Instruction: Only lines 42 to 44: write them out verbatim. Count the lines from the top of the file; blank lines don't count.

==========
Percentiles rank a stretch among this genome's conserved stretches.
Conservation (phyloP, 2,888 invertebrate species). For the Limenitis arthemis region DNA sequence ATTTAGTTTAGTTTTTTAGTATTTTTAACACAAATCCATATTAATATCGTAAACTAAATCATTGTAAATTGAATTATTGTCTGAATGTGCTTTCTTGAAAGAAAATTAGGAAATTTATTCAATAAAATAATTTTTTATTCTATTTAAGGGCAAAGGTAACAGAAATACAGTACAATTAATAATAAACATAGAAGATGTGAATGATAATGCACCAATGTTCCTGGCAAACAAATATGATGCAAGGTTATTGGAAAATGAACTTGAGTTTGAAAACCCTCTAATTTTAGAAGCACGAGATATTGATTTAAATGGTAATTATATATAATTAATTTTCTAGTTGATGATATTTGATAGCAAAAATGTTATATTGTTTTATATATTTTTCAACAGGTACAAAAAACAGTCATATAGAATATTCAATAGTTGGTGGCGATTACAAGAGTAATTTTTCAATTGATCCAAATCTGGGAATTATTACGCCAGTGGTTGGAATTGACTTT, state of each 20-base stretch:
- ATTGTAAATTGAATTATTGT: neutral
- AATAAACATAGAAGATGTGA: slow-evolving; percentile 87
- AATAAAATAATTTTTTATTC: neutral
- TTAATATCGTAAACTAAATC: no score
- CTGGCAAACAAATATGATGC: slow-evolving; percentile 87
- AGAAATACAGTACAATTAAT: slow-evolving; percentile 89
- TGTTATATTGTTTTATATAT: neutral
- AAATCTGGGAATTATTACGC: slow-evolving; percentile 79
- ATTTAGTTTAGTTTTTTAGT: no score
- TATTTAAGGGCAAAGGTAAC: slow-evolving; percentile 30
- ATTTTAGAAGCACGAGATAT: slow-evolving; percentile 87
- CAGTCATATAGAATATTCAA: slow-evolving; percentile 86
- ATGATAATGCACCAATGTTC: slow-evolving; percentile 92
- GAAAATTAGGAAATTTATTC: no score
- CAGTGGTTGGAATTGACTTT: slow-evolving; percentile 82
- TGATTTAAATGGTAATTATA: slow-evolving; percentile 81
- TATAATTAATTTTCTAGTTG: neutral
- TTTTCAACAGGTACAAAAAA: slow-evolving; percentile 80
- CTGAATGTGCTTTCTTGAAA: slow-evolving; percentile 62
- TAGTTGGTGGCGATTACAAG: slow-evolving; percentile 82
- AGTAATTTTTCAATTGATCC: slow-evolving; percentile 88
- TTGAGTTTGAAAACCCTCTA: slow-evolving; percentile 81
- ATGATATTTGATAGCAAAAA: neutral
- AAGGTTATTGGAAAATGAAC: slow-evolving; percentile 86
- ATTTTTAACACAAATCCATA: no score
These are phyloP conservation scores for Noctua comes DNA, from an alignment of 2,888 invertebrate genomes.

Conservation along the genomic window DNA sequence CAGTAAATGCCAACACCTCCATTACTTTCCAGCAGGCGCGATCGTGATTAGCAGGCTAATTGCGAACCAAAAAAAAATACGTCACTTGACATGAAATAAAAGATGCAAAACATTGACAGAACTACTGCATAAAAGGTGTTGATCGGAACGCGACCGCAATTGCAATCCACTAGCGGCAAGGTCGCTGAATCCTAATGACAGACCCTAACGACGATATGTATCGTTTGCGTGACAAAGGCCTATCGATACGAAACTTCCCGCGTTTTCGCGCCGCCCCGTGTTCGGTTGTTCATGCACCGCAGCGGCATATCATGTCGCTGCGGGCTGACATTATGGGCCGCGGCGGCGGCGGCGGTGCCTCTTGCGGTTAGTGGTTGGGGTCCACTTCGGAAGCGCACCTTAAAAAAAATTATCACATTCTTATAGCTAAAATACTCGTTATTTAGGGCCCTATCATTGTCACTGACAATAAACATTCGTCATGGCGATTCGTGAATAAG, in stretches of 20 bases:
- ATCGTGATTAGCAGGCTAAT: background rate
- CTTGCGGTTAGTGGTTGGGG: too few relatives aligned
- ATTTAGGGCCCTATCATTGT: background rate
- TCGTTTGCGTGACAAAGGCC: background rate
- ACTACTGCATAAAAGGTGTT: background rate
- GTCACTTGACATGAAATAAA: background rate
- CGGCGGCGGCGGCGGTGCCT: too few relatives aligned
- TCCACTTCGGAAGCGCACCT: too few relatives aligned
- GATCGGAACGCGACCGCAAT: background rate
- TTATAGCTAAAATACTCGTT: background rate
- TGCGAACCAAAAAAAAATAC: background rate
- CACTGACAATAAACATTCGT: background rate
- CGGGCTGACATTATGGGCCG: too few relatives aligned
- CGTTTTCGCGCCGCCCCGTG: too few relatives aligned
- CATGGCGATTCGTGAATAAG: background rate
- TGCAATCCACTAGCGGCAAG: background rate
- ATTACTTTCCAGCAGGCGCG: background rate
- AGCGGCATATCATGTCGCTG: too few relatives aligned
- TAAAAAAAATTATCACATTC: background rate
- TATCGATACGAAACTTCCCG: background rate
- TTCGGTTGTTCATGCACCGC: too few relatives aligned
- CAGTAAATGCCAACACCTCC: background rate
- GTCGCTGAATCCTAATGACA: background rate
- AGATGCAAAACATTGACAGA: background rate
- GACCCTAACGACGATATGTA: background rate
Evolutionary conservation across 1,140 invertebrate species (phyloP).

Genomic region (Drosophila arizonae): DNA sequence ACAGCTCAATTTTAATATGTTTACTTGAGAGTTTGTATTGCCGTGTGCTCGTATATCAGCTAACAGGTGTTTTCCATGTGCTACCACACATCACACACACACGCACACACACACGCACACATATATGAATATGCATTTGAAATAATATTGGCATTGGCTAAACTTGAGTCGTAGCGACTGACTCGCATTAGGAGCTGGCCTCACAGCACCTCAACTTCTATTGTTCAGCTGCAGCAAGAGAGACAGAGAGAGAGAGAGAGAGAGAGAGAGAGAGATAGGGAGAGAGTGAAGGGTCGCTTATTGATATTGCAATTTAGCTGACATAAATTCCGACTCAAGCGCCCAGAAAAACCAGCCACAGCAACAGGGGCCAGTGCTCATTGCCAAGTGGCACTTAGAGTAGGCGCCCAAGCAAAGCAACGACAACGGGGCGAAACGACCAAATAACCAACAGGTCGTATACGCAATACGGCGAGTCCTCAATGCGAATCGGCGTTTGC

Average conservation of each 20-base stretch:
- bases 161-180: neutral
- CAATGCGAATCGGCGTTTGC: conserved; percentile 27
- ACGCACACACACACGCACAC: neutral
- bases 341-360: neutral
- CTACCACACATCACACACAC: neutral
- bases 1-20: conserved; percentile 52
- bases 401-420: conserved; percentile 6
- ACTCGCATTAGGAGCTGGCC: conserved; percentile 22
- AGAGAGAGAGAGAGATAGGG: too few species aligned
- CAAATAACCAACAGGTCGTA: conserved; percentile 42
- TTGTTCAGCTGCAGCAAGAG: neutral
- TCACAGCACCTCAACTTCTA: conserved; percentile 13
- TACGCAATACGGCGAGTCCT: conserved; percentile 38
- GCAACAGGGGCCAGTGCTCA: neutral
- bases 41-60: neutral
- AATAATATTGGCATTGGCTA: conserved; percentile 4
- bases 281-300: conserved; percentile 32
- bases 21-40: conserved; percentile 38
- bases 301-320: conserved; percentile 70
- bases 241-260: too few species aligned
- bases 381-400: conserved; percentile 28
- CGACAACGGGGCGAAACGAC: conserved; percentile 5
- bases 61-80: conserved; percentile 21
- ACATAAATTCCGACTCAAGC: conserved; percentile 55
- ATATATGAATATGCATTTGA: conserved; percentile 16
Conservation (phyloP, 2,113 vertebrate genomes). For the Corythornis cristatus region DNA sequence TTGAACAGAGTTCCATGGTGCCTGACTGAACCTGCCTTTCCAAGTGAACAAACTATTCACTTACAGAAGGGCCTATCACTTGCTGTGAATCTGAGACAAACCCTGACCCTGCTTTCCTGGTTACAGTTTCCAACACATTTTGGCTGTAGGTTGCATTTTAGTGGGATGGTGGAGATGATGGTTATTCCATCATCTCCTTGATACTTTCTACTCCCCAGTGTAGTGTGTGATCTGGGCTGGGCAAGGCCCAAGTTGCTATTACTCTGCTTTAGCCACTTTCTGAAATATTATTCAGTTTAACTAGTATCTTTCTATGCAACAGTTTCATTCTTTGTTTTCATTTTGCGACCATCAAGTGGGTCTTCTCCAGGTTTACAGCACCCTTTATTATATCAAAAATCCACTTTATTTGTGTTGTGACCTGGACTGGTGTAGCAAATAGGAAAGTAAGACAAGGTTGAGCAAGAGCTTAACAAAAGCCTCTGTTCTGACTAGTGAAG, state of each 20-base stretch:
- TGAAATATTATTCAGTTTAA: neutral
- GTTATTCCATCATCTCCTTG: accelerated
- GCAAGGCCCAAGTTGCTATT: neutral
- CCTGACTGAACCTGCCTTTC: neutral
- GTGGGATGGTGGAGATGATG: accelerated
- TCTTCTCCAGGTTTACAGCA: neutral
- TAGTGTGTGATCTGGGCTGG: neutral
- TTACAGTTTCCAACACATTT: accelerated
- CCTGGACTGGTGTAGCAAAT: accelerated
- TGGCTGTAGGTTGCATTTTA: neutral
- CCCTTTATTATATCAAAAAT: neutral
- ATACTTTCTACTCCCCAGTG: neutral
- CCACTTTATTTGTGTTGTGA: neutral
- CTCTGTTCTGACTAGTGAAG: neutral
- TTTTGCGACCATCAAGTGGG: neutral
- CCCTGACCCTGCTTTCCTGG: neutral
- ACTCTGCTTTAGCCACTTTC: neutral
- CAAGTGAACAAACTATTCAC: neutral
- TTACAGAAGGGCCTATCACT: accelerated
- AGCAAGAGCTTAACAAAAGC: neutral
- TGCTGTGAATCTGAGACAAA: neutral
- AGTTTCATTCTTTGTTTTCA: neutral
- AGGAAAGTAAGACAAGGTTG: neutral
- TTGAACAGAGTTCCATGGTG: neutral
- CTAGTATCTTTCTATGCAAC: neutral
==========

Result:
- CGGGCTGACATTATGGGCCG: too few relatives aligned
- CGTTTTCGCGCCGCCCCGTG: too few relatives aligned
- CATGGCGATTCGTGAATAAG: background rate